Women’s figure skating is, hands down, one of the most visually stunning events to watch at the Olympics. Not only do the athletes put on an impressive display of grace and skill, they also dazzle us with their glittering costumes.
Glitter and crystals, however, weren’t always the norm in the world of figure skating. In fact, at the 1924 games in Chamonix, France, women wore full skirts with sweaters and hats that didn’t look much different from their everyday clothes (which makes sense, considering Olympic skating rinks used to be outdoors). In 1936, though, Norwegian skater Sonja Henie changed the game when she competed in a skirt with a comparatively short hemline. From then on, hemlines continued to go shorter.
In terms of decoration, most skating outfits were quite plain during the World War II era, as fabric shortages led skaters to favor simple silhouettes with less fabric and little embellishment, according to Insider. Through the ’50s and ’60s, women’s costumes were still quite basic and generally featured high necklines with flared skirts. By the ’70s, lower necklines were making their way onto the ice and embellishments also started gaining popularity.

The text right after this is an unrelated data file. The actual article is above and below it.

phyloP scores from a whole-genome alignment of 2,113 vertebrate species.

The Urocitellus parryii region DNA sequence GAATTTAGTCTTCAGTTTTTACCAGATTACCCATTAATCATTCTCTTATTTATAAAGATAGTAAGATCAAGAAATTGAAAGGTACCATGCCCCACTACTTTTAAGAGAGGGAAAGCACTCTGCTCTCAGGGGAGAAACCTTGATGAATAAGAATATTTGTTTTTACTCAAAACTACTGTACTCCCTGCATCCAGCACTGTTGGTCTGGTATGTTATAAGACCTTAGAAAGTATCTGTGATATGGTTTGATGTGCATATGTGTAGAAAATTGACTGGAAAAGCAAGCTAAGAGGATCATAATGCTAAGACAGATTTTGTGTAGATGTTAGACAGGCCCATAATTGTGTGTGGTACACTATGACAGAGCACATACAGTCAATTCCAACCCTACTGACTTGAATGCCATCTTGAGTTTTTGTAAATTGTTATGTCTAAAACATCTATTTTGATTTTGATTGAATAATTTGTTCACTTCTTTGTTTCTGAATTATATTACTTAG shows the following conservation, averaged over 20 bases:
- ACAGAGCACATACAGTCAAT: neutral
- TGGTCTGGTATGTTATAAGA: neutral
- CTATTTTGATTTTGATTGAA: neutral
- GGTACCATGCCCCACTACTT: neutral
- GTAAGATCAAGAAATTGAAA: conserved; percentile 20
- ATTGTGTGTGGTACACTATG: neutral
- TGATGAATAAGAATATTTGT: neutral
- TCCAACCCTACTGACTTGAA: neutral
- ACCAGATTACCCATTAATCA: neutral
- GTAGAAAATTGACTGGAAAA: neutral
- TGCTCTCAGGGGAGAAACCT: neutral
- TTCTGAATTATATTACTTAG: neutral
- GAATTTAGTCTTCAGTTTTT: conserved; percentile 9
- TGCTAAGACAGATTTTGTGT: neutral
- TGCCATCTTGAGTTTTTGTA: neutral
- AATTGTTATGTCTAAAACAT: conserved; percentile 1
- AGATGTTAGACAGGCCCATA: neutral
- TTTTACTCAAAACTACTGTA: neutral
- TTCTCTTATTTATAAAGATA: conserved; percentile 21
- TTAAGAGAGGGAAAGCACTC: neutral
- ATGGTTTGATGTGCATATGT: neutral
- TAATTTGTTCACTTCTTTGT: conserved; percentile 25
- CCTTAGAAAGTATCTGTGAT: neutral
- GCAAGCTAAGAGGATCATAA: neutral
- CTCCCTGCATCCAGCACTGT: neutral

Then the ’80s rolled around, and spandex, sparkles, chiffon, sequins and beads reigned supreme. One outfit, a feathered blue number worn by East Germany’s Katarina Witt at the 1988 Olympic games (pictured below), was deemed too scandalous by the International Skating Union. As a result, the ISU changed dress code rules and introduced “The Katarina Rule,” which stated that women’s hips, midriffs and buttocks had to be covered with a skirt, as noted by The Atlantic. That same year, American skater Debi Thomas made waves by wearing a full unitard for competition, which led to a ban on costumes without skirts.
The no-skirt ban was lifted in 2003, per The Boston Globe, and full leotards became acceptable; most recently, Mae Berenice Meite of France competed in Pyeongchang wearing a bedazzled unitard, while Russia’s Irina Slutskaya wore a sparkly one-piece at the 2006 Olympics.
Keep scrolling to see the stunning evolution of women’s figure skating costumes through the years.